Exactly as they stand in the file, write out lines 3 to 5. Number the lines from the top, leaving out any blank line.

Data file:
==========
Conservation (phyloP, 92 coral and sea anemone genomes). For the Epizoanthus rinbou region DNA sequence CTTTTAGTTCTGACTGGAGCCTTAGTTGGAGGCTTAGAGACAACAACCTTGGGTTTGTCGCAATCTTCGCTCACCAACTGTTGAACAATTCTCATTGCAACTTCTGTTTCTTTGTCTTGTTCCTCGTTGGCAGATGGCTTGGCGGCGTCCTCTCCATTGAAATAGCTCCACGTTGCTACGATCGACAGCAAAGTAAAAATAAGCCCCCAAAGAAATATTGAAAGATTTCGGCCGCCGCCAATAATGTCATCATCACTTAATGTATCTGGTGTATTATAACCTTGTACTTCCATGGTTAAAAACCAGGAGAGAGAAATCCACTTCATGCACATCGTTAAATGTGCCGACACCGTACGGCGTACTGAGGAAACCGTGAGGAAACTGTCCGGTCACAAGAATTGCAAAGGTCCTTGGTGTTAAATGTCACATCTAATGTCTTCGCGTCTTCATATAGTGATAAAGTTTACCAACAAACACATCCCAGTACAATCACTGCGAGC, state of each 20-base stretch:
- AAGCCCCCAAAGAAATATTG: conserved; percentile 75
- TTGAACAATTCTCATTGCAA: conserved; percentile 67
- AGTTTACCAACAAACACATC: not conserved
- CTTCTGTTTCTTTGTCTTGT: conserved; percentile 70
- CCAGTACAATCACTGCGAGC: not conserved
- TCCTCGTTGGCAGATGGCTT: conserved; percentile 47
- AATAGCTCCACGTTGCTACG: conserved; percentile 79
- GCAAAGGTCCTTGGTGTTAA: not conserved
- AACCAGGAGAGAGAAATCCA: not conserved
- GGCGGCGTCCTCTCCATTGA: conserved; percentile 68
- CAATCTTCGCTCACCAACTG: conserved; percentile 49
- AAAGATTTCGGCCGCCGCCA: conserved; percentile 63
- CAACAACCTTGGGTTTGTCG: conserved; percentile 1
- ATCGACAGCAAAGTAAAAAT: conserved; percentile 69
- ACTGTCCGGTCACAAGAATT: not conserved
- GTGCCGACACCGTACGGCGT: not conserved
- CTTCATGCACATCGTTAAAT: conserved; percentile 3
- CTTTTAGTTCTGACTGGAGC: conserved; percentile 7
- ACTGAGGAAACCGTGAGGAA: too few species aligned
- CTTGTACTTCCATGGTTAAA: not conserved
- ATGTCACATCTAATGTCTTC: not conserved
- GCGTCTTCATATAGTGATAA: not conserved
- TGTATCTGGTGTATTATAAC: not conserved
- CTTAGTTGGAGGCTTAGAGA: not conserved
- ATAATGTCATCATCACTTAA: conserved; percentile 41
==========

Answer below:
- TTGAACAATTCTCATTGCAA: conserved; percentile 67
- AGTTTACCAACAAACACATC: not conserved
- CTTCTGTTTCTTTGTCTTGT: conserved; percentile 70